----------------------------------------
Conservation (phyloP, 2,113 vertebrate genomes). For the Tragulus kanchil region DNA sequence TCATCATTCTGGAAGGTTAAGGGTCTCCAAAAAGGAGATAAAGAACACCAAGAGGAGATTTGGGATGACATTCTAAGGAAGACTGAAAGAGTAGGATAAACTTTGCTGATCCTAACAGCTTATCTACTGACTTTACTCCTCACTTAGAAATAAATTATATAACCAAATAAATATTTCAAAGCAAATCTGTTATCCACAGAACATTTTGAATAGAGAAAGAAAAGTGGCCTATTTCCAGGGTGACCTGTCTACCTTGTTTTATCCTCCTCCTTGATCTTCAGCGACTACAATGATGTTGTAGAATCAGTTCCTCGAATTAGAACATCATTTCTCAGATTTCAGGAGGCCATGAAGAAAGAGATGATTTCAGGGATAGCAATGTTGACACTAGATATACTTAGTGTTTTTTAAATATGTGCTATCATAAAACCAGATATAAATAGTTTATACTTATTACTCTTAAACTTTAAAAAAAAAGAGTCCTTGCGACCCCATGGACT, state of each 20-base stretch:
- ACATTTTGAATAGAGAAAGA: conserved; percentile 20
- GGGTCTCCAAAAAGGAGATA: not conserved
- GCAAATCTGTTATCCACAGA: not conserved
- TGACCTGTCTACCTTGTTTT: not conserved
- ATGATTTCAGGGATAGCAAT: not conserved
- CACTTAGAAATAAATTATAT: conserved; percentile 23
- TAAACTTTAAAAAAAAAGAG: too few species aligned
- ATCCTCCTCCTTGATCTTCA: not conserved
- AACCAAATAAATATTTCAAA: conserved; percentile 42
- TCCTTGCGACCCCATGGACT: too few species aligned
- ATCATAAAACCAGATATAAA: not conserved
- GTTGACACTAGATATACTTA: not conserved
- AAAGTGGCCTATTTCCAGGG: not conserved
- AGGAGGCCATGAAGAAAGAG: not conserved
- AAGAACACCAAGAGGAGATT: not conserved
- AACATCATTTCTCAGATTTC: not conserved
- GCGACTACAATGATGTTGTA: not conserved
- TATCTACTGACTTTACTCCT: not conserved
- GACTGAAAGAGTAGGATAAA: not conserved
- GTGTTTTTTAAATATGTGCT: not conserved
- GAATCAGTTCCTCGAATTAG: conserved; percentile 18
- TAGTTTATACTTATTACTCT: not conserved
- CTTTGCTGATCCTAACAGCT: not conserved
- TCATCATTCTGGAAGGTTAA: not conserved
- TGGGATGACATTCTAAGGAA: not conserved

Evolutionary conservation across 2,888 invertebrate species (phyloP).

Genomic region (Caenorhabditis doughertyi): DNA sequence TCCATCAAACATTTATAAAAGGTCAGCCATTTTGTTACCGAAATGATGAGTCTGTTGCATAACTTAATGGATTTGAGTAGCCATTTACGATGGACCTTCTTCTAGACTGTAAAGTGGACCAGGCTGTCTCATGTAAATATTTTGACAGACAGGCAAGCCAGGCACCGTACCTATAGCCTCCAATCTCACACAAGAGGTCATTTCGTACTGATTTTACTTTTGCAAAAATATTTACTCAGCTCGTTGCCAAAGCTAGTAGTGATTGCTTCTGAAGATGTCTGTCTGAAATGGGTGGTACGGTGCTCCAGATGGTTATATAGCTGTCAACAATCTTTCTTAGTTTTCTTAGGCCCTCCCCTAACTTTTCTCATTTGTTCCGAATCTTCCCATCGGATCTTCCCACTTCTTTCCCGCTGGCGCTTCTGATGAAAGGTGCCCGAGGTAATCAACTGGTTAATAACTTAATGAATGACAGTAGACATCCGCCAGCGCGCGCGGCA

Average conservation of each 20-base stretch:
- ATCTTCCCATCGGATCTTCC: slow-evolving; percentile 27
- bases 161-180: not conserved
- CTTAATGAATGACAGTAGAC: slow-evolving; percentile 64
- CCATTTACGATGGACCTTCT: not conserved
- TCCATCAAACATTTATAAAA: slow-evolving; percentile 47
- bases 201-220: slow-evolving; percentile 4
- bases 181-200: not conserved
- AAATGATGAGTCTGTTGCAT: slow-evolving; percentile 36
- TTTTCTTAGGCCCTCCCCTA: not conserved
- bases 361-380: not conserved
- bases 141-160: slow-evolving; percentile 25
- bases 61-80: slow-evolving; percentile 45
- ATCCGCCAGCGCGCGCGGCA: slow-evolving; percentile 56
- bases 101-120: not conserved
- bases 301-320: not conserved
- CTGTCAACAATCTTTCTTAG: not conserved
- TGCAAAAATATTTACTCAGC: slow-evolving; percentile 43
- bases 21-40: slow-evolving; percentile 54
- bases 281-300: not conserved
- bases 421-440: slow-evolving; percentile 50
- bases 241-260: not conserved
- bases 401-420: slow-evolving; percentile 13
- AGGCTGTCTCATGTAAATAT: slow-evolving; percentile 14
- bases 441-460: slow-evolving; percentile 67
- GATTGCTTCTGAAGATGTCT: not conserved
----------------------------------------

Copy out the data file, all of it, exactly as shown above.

Conservation (phyloP, 2,113 vertebrate genomes). For the Tragulus kanchil region DNA sequence TCATCATTCTGGAAGGTTAAGGGTCTCCAAAAAGGAGATAAAGAACACCAAGAGGAGATTTGGGATGACATTCTAAGGAAGACTGAAAGAGTAGGATAAACTTTGCTGATCCTAACAGCTTATCTACTGACTTTACTCCTCACTTAGAAATAAATTATATAACCAAATAAATATTTCAAAGCAAATCTGTTATCCACAGAACATTTTGAATAGAGAAAGAAAAGTGGCCTATTTCCAGGGTGACCTGTCTACCTTGTTTTATCCTCCTCCTTGATCTTCAGCGACTACAATGATGTTGTAGAATCAGTTCCTCGAATTAGAACATCATTTCTCAGATTTCAGGAGGCCATGAAGAAAGAGATGATTTCAGGGATAGCAATGTTGACACTAGATATACTTAGTGTTTTTTAAATATGTGCTATCATAAAACCAGATATAAATAGTTTATACTTATTACTCTTAAACTTTAAAAAAAAAGAGTCCTTGCGACCCCATGGACT, state of each 20-base stretch:
- ACATTTTGAATAGAGAAAGA: conserved; percentile 20
- GGGTCTCCAAAAAGGAGATA: not conserved
- GCAAATCTGTTATCCACAGA: not conserved
- TGACCTGTCTACCTTGTTTT: not conserved
- ATGATTTCAGGGATAGCAAT: not conserved
- CACTTAGAAATAAATTATAT: conserved; percentile 23
- TAAACTTTAAAAAAAAAGAG: too few species aligned
- ATCCTCCTCCTTGATCTTCA: not conserved
- AACCAAATAAATATTTCAAA: conserved; percentile 42
- TCCTTGCGACCCCATGGACT: too few species aligned
- ATCATAAAACCAGATATAAA: not conserved
- GTTGACACTAGATATACTTA: not conserved
- AAAGTGGCCTATTTCCAGGG: not conserved
- AGGAGGCCATGAAGAAAGAG: not conserved
- AAGAACACCAAGAGGAGATT: not conserved
- AACATCATTTCTCAGATTTC: not conserved
- GCGACTACAATGATGTTGTA: not conserved
- TATCTACTGACTTTACTCCT: not conserved
- GACTGAAAGAGTAGGATAAA: not conserved
- GTGTTTTTTAAATATGTGCT: not conserved
- GAATCAGTTCCTCGAATTAG: conserved; percentile 18
- TAGTTTATACTTATTACTCT: not conserved
- CTTTGCTGATCCTAACAGCT: not conserved
- TCATCATTCTGGAAGGTTAA: not conserved
- TGGGATGACATTCTAAGGAA: not conserved

Evolutionary conservation across 2,888 invertebrate species (phyloP).

Genomic region (Caenorhabditis doughertyi): DNA sequence TCCATCAAACATTTATAAAAGGTCAGCCATTTTGTTACCGAAATGATGAGTCTGTTGCATAACTTAATGGATTTGAGTAGCCATTTACGATGGACCTTCTTCTAGACTGTAAAGTGGACCAGGCTGTCTCATGTAAATATTTTGACAGACAGGCAAGCCAGGCACCGTACCTATAGCCTCCAATCTCACACAAGAGGTCATTTCGTACTGATTTTACTTTTGCAAAAATATTTACTCAGCTCGTTGCCAAAGCTAGTAGTGATTGCTTCTGAAGATGTCTGTCTGAAATGGGTGGTACGGTGCTCCAGATGGTTATATAGCTGTCAACAATCTTTCTTAGTTTTCTTAGGCCCTCCCCTAACTTTTCTCATTTGTTCCGAATCTTCCCATCGGATCTTCCCACTTCTTTCCCGCTGGCGCTTCTGATGAAAGGTGCCCGAGGTAATCAACTGGTTAATAACTTAATGAATGACAGTAGACATCCGCCAGCGCGCGCGGCA

Average conservation of each 20-base stretch:
- ATCTTCCCATCGGATCTTCC: slow-evolving; percentile 27
- bases 161-180: not conserved
- CTTAATGAATGACAGTAGAC: slow-evolving; percentile 64
- CCATTTACGATGGACCTTCT: not conserved
- TCCATCAAACATTTATAAAA: slow-evolving; percentile 47
- bases 201-220: slow-evolving; percentile 4
- bases 181-200: not conserved
- AAATGATGAGTCTGTTGCAT: slow-evolving; percentile 36
- TTTTCTTAGGCCCTCCCCTA: not conserved
- bases 361-380: not conserved
- bases 141-160: slow-evolving; percentile 25
- bases 61-80: slow-evolving; percentile 45
- ATCCGCCAGCGCGCGCGGCA: slow-evolving; percentile 56
- bases 101-120: not conserved
- bases 301-320: not conserved
- CTGTCAACAATCTTTCTTAG: not conserved
- TGCAAAAATATTTACTCAGC: slow-evolving; percentile 43
- bases 21-40: slow-evolving; percentile 54
- bases 281-300: not conserved
- bases 421-440: slow-evolving; percentile 50
- bases 241-260: not conserved
- bases 401-420: slow-evolving; percentile 13
- AGGCTGTCTCATGTAAATAT: slow-evolving; percentile 14
- bases 441-460: slow-evolving; percentile 67
- GATTGCTTCTGAAGATGTCT: not conserved